To have a better view of pTrimmer, we simulate 10 MA datasets with a depth of 1000 × − 10,000× to study the time consumption of these tools. The results show that pTrimmer has a notably higher efficiency (Fig. 3). Varying parameters of tolerant mismatch number are applied to a simulation dataset (100×) to explore the performance of pTrimmer. The Table 2 shows that pTrimmer is capable of achieving ultra-high sensitivity (99.96%) and accuracy (99.38%) when the number of mismatched base pairs allowed is 2. Although the sensitivity of Alientrimmer and Cutadapt is very high (100%), their extremely low specificity and accuracy indicate that they assume that all NGS reads have primers.

Fig. 3
figure3

Time consumption of Alientrimmer, cutPrimers pTrimmer and BAMClipper with the increasing depth from 1000× to 10,000×. The results of Cutadapt were excluded due to its huge time consumption. And the results of BAMClipper is the running time of processing the bam files. For better displaying, we run Alientrimmer, BAMClipper and pTrimmer with one thread and run cutPrimers with 8 threads

Table 2 Effects of mismatches on the performance of Alientrimmer, Cutadapt, cutPrimers and pTrimmer. with a simulation datasets (100×). Sensitivity (True Positive Rate, TPR) represent the proportion of reads whose primers were removed, in part or in full, by the programs in the reads that have primers introduced during simulation. Specificity (True Negative Rate, TNR) represent the proportion of reads for whom no primers were identified by the program in the reads that have no primers introduced during simulation. Accuracy (ACC) represent the proportion of reads whose primer sequences were precisely trimmed. Testing was performed with a simulation dataset of 100× depth with 1 ~ 5 mismatches allowed

Discussion

pTrimmer is a proper tool to trim off primer sequencing from MAS and target sequencing to ensure the reliable mutation landscape of download analysis. In addition, it also provided some useful function, such as parameter “--minqual” that could filter the reads by sequencing quality and “--seqtype” that enables to process both single-end and paired-end fastq file. A potential extension of pTrimmer is to remove adapter sequence by appropriately modifying the primer file. Except for the programs tested above, we also tested a bam-based primer trimming tools -- BAMClipper. Although the algorithm of BAMClipper is simple, we found its accuracy is comparable to pTrimmer. However, when the sequencing depth increases, its running time will increase rapidly (Fig. 3). In contrast, the running time of pTrimmer keeps almost unchanged even with 10x increases of NGS reads (Fig. 3).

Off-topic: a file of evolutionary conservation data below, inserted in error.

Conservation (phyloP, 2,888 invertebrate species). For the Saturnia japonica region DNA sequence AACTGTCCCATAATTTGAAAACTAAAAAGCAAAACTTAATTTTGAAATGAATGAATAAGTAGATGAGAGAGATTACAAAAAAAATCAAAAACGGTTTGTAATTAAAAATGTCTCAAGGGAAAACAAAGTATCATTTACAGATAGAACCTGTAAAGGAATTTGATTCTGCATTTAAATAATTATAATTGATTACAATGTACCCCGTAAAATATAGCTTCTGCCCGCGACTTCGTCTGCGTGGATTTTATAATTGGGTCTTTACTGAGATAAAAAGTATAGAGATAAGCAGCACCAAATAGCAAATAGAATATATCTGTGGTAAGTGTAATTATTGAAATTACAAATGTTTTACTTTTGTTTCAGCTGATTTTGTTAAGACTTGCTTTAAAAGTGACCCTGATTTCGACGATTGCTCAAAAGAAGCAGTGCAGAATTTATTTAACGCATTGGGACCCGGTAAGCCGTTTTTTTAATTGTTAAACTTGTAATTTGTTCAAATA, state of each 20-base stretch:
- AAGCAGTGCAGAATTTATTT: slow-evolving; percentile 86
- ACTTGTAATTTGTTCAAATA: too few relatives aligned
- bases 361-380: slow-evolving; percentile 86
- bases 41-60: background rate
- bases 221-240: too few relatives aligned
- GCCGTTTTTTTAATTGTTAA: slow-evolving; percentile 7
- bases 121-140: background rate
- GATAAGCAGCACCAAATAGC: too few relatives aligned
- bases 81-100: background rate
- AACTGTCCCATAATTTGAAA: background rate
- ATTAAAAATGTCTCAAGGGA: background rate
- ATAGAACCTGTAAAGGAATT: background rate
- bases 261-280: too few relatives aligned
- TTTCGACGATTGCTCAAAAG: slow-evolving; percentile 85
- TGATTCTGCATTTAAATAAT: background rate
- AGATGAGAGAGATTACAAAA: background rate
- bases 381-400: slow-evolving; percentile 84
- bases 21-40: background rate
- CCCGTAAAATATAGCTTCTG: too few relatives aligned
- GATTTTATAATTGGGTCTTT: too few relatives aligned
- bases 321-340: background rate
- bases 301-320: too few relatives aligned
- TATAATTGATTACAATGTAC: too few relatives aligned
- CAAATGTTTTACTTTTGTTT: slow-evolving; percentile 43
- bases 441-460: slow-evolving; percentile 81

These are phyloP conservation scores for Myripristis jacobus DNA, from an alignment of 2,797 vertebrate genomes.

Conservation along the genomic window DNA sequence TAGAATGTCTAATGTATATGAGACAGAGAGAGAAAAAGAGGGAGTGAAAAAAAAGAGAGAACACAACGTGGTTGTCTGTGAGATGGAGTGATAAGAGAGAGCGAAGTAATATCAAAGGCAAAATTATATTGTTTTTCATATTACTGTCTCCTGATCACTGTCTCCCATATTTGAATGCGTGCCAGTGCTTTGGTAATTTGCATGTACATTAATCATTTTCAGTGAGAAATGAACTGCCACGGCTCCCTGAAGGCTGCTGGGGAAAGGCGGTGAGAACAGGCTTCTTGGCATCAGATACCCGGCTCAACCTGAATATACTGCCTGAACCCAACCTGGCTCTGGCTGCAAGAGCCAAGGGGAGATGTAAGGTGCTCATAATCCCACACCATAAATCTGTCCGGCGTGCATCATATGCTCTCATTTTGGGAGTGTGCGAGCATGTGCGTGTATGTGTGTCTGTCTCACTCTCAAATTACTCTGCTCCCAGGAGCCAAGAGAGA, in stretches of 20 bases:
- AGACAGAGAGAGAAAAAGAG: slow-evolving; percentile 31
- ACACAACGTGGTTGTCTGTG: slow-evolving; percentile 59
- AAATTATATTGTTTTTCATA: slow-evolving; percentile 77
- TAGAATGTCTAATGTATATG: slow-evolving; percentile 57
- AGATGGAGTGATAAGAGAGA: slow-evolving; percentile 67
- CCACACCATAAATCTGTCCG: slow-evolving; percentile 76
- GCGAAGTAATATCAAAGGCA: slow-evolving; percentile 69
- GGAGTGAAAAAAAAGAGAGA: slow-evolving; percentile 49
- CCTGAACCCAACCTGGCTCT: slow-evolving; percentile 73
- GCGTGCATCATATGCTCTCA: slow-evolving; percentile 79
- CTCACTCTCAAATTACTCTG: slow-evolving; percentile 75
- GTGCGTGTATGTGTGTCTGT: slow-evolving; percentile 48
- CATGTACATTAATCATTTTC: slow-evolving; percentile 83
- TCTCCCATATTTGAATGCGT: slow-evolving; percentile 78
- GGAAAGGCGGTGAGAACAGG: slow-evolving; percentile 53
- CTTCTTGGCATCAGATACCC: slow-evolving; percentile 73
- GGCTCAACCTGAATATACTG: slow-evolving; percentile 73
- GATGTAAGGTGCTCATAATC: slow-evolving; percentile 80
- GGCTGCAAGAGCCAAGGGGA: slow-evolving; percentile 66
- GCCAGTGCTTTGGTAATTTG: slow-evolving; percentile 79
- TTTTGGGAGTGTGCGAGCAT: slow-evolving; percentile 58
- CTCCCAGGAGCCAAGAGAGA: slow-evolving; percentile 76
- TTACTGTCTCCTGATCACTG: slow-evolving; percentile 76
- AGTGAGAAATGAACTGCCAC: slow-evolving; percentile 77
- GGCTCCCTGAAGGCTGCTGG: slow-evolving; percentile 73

Conclusions

pTrimmer is a high performance and memory efficient multiplex amplicon sequencing primer trimmer. It is applicable to the study of ‘multiplex amplicon sequencing’ and ‘target sequencing’ that have multiple pairs of primers. The combinatorial algorithm of ‘k-mers model’ and ‘dynamic model’ ensures its high sensitivity and specificity. And the ‘normal condition’ and ‘read-through condition’ could make the pTrimmer have the ability to remove primers of both long and short DNA fragment. The ability to handle ‘read-through’ short reads makes pTrimmer be the ideal tool to process circulating tumor DNA (ctDNA)-based liquid biopsy data since ctDNA has the length of 132–145 bp that leads to read-through on regular Illumina platform [15].